If you’ve been watching broadcast television anytime over the past few months you’ve most likely come across the Microsoft “To the Cloud” commercial. Microsoft does their best to bring complex technologies to the mainstream, but sometimes … For most people, the Cloud is something they will never directly touch, but instead will be exposed to applications deployed in the Cloud with the key value being accessibility from multiple platforms, e.g. laptop, mobile phone, iPad, etc. However, for a small percentage of us that are engaged in analyzing the requirements for and designing those environments that the multitudes will access their applications in the market is expanding as fast as the galaxy.
In the old days, bringing a product to market was an expensive proposition that required development, packaging and distribution, which was typically only undertaken once a year at a maximum. However, today, a small group of engineers in a backroom at Google or Amazon can spend five months on a novel concept and the next thing you know there’s an entire new product (service???) that requires, at a minimum, an understanding of the new service’s features, and in the worst case, traversing enough of the learning curve to actually gain hands-on understanding of how this new service fits into the rest of the existing ecosystem of services.
On top of understanding the platform-as-a-service service offerings, the variants of Cloud infrastructure options are also emerging at an unbelievable rate. Moreover, the options here are multiplied by the need to satisfy the public, private and hybrid models of Cloud Computing. For example, the number of storage options alone keeps teams of industry analysts’ fingers close to the keyboard.
Clearly, for us, living in the Cloud has a whole different meaning than just accessing our data and applications over the Internet. The Cloud is driving convergence at an extremely rapid pace. The last major convergence of this ilk in IT was centered around telecommunications. The emergence of technologies that facilitated voice, video and data being delivered over the same network connections changed the telecommunications industry in a major way and forced integration, brought about a need for retaining, fostered a need for infrastructure changes to support increased bandwidth requirements, and drove consolidation of vendors.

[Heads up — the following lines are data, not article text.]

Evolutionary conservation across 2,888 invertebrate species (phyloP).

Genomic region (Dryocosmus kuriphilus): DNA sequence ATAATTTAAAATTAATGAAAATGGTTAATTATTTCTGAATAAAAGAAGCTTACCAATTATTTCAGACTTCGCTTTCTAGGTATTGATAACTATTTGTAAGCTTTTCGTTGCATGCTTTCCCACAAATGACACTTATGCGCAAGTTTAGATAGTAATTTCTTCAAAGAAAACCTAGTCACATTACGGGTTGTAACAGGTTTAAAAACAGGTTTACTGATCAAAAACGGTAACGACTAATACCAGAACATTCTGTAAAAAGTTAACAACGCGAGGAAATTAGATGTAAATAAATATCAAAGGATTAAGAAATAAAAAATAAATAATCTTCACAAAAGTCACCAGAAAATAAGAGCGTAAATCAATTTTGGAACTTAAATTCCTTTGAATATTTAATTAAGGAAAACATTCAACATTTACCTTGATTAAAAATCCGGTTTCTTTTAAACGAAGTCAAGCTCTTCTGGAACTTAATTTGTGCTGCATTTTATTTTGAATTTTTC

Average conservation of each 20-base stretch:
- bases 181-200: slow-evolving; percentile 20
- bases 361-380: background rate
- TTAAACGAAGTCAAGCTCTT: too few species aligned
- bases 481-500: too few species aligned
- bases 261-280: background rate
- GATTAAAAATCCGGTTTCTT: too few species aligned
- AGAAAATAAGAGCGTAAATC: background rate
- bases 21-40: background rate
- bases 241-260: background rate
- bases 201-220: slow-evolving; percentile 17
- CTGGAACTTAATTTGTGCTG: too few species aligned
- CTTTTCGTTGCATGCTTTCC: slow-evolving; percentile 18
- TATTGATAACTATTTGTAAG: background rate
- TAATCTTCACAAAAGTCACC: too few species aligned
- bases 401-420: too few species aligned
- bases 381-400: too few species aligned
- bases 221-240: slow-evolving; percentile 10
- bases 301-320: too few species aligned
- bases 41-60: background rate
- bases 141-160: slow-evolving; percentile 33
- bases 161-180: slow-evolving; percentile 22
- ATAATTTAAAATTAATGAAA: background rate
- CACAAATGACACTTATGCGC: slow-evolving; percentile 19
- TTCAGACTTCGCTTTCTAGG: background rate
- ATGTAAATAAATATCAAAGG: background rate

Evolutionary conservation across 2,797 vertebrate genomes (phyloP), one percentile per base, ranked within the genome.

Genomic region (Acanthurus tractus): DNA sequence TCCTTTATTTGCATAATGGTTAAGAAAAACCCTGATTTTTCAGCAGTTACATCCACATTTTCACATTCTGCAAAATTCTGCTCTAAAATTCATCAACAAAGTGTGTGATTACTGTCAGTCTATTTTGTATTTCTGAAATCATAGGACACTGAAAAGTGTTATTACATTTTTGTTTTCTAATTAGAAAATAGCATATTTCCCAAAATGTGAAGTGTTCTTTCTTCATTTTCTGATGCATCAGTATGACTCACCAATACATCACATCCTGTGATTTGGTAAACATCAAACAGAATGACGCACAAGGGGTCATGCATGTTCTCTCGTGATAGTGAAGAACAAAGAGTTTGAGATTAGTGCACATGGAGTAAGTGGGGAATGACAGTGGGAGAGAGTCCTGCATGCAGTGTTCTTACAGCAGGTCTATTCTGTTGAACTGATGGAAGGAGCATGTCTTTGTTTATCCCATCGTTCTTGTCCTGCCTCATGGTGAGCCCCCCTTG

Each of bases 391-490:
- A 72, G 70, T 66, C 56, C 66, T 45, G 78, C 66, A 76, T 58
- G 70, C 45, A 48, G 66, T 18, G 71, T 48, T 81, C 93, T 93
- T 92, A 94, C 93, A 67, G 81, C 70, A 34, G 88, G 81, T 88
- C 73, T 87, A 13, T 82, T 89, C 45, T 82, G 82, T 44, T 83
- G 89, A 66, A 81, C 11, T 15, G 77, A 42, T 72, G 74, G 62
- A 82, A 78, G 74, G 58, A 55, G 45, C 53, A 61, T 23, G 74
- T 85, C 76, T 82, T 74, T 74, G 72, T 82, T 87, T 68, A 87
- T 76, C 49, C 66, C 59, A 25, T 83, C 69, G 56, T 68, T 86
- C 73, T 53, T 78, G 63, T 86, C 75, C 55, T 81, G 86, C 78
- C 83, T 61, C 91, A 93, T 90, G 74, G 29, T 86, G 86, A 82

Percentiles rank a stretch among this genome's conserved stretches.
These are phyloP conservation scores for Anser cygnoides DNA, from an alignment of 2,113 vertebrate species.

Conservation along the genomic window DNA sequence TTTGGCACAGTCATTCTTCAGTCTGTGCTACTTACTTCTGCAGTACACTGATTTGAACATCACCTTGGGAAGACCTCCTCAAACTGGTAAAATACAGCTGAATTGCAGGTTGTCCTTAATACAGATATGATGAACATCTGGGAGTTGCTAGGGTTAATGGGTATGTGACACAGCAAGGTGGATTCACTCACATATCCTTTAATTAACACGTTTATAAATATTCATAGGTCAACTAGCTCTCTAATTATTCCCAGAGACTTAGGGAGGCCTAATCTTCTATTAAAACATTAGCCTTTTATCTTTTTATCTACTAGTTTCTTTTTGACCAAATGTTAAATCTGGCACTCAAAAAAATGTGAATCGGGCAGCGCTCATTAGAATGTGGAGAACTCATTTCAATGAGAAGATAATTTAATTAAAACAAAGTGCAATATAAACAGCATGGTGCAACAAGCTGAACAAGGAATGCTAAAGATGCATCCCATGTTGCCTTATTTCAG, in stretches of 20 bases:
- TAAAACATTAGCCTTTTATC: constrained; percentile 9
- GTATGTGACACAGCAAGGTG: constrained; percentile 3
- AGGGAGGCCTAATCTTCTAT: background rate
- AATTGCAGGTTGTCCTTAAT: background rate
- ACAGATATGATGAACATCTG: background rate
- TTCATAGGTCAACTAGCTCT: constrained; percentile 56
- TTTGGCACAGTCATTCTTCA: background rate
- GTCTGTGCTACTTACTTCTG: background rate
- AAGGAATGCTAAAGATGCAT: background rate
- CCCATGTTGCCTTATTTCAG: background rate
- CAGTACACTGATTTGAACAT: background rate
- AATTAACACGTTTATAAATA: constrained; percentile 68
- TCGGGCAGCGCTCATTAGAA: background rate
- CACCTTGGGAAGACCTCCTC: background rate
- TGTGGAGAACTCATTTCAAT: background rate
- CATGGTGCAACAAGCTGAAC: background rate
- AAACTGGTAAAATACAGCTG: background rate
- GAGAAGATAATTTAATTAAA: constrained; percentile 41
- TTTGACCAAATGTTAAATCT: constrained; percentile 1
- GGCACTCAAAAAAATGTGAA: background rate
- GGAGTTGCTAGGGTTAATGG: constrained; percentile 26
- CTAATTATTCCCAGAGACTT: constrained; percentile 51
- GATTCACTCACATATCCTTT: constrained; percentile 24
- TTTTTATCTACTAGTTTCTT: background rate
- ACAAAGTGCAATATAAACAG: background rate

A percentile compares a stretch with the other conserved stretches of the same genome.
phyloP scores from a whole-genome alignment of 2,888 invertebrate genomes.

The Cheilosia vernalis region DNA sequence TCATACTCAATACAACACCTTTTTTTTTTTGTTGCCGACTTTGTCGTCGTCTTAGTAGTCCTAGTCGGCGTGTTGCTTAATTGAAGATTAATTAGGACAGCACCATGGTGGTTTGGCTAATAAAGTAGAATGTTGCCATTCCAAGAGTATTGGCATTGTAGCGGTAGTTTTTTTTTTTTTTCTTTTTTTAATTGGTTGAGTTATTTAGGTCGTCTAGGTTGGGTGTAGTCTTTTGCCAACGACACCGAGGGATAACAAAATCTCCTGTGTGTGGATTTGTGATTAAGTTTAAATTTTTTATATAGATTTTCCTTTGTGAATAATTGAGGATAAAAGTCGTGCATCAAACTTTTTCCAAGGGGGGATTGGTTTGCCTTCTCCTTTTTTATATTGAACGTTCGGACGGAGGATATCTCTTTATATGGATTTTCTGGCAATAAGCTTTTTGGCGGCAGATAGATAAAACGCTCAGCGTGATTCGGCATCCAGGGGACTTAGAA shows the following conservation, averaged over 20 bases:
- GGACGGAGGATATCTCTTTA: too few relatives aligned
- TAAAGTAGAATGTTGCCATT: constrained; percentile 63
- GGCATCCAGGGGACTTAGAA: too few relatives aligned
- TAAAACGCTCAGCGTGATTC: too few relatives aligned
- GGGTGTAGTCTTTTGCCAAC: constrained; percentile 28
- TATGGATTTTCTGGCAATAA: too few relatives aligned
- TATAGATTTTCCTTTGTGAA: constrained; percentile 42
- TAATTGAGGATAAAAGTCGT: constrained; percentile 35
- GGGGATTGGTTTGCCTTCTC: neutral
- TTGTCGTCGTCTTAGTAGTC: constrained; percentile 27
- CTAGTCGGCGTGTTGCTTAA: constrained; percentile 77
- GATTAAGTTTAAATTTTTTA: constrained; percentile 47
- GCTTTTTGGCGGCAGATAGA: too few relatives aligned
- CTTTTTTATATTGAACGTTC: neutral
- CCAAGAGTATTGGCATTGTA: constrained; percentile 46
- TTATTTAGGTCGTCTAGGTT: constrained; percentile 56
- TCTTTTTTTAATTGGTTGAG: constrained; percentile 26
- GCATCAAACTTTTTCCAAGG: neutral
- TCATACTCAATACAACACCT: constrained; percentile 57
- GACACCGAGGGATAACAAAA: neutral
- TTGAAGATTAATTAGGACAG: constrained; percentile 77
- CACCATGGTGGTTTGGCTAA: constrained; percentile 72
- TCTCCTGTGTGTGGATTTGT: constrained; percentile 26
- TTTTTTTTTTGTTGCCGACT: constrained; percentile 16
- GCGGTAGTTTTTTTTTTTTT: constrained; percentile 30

Cloud is now driving the next phase of convergence, which interestingly, is also being driven by advancement in networking capabilities. The Cloud would certainly not be as attractive as it is if the speed of data over a network had not increased to current levels. However, with 10Gb Ethernet moving quickly toward even faster options, the network is now capable of being the bus for the networked computer. This means speeds that used to be reserved for direct attached cables to a motherboard can now be achieved over a network.
The faster the network, the more we can do and the faster we can innovate. Some believe that advancements in virtualization have been the major driver of Cloud Computing. However, without the ability to reach the Cloud and move data in and out of the Cloud at an effective rate to maintain a reasonable user experience, greatly diminishes the utility of virtual machines. Additionally, once again, the advancement in networking speeds is what allows pooling of resources under a virtual umbrella to make virtualization as useful as it has become.
Ultimately, the question comes down to what’s the value? To this, we have seen many answers; cost savings, energy efficiency, elasticity (ability to scale up and down based on demand), redundancy/enhanced availability, speed to market, and many others. All of these are accurate answers. So, for each person and each business, the reason to chase Cloud Computing is different. Moreover, it could be multiple of these factors.
For me, I liken it to the power of the Cloud to a familiar old meme from the original Star Trek, “transferring power from engines to life support”. When I was kid watching these Star Trek episodes, it was understood that the Enterprise could shift power to where it was most needed to support the mission. With Cloud Computing, we are starting to see the realization of this concept. Using the same infrastructure, we can shift compute cycles to big data analysis, desktop emulation, database management, etc. Moreover, if we are lucky enough to find more dilithium crystals and we don’t allow the matter and anti-matter to mix, then we can increase our compute cycles and do all these things at once!